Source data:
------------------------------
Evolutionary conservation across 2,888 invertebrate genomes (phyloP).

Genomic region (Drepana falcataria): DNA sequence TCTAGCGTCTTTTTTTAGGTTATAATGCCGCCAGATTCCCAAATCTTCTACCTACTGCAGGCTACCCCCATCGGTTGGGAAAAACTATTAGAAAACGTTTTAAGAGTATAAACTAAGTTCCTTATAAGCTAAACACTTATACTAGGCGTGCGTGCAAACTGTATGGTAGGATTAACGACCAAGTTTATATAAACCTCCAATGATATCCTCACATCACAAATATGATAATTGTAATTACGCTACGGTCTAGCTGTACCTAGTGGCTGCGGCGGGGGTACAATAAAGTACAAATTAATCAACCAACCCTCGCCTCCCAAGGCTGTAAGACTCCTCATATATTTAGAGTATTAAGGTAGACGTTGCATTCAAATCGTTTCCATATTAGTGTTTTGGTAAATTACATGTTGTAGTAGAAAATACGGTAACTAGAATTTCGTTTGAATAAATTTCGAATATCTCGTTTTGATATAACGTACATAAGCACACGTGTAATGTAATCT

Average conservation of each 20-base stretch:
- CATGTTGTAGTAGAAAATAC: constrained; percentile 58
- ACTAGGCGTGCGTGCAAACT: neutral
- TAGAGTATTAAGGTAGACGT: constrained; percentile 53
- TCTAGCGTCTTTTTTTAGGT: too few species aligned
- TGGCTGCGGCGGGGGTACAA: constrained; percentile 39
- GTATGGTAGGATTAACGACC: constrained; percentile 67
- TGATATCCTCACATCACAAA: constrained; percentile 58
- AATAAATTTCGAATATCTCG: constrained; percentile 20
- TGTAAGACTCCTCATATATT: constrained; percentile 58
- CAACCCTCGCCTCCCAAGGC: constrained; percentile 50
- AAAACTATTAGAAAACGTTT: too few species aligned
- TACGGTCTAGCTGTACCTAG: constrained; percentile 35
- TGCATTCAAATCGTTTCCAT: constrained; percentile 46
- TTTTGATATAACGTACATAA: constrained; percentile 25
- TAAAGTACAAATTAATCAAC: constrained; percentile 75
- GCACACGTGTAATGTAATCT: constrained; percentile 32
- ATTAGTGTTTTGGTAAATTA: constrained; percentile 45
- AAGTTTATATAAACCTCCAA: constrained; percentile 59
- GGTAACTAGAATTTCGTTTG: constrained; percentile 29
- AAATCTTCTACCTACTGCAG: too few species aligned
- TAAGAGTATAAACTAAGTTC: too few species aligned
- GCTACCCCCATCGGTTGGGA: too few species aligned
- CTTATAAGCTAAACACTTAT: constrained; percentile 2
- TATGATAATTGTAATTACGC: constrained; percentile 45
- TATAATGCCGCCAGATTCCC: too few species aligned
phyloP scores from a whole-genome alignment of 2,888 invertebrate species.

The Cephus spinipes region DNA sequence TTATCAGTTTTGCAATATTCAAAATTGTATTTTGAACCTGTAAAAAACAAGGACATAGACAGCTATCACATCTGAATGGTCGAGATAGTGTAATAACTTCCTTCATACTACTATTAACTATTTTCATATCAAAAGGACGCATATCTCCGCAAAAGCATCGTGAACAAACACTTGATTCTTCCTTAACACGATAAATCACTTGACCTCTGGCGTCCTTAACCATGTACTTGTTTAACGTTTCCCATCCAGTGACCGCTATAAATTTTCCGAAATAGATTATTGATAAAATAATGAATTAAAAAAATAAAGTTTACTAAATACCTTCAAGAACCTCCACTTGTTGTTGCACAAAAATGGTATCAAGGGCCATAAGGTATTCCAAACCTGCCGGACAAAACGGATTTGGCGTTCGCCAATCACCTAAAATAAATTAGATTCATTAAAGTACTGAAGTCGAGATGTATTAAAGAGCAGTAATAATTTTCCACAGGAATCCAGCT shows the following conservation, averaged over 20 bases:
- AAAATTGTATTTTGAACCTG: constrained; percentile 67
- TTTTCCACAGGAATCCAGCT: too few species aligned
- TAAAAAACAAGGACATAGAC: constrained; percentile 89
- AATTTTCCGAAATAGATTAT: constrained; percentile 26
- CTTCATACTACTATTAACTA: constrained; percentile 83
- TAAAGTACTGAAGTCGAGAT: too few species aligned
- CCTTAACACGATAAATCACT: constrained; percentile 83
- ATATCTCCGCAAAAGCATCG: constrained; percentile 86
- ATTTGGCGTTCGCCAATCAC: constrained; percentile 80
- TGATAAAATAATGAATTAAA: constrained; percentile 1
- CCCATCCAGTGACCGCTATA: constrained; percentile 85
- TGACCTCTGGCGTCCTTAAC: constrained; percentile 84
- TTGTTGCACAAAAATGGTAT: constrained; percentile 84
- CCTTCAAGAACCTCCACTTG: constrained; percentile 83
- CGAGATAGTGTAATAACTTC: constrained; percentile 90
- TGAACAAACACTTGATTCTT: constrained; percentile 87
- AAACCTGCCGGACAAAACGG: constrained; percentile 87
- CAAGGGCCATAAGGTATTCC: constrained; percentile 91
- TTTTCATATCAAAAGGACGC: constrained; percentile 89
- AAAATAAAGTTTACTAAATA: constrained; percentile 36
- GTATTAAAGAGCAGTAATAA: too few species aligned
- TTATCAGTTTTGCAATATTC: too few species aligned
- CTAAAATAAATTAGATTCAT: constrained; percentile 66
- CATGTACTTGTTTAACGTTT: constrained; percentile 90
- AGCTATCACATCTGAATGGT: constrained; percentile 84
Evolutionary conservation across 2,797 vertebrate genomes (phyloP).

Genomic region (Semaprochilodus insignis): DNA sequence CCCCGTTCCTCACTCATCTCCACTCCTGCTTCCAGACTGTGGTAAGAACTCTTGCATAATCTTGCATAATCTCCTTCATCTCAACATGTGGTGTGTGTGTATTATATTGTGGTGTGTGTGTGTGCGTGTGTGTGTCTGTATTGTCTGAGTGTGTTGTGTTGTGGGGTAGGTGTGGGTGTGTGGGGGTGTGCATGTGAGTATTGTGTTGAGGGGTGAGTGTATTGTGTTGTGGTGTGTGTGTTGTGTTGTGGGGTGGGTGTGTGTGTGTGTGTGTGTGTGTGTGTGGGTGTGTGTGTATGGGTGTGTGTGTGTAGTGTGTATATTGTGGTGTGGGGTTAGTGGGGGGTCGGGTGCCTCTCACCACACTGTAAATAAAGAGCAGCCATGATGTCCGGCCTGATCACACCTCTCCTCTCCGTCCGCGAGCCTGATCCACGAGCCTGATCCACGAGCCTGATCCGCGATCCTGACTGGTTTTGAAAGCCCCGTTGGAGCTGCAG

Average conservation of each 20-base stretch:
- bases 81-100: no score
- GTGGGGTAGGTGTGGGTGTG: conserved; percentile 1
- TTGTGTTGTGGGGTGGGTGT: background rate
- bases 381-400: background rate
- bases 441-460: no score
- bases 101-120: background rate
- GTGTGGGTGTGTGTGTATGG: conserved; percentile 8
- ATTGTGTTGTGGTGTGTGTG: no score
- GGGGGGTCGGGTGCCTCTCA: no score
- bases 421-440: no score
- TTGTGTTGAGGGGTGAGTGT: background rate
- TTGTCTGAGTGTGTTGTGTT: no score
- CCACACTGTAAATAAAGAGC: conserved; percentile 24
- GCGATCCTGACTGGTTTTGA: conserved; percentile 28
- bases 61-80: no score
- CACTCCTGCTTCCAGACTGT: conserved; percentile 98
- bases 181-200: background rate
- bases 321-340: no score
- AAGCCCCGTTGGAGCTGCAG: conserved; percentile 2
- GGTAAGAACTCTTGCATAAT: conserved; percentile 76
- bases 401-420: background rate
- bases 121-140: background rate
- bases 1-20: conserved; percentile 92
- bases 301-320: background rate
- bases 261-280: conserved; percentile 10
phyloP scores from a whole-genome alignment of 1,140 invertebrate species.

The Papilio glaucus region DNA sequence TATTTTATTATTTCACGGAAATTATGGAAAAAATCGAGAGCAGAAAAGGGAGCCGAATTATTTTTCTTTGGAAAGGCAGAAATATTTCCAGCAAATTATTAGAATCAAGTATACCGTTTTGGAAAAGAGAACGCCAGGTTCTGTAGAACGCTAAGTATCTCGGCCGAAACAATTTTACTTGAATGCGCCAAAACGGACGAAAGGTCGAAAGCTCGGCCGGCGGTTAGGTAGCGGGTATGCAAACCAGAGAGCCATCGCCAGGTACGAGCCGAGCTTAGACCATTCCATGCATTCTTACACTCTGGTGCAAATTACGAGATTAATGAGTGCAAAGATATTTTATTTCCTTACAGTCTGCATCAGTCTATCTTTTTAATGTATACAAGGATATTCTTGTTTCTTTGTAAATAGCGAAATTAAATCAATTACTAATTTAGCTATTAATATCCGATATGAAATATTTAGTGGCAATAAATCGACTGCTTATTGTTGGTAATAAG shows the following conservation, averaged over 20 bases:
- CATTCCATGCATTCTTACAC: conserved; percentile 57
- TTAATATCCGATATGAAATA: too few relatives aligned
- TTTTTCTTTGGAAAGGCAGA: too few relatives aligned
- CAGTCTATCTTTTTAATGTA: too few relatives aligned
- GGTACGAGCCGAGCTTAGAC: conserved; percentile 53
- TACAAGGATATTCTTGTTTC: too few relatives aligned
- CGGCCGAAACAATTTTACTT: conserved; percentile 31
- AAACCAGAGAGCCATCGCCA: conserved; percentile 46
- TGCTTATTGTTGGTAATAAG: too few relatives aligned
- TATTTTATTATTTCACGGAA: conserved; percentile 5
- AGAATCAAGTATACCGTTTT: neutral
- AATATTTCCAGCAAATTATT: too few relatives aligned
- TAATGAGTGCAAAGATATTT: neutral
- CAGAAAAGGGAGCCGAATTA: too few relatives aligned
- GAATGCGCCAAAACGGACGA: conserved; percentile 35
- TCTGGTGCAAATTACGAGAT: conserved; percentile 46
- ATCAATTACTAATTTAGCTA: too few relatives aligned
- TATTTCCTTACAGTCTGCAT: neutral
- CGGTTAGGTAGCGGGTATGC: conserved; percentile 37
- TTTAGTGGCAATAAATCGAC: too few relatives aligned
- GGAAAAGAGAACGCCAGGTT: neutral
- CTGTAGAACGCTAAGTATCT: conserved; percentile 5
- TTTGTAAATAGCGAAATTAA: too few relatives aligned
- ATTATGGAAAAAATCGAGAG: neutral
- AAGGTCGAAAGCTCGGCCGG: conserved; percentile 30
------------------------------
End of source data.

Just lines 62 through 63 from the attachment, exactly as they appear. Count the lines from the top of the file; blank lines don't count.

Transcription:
- bases 381-400: background rate
- bases 441-460: no score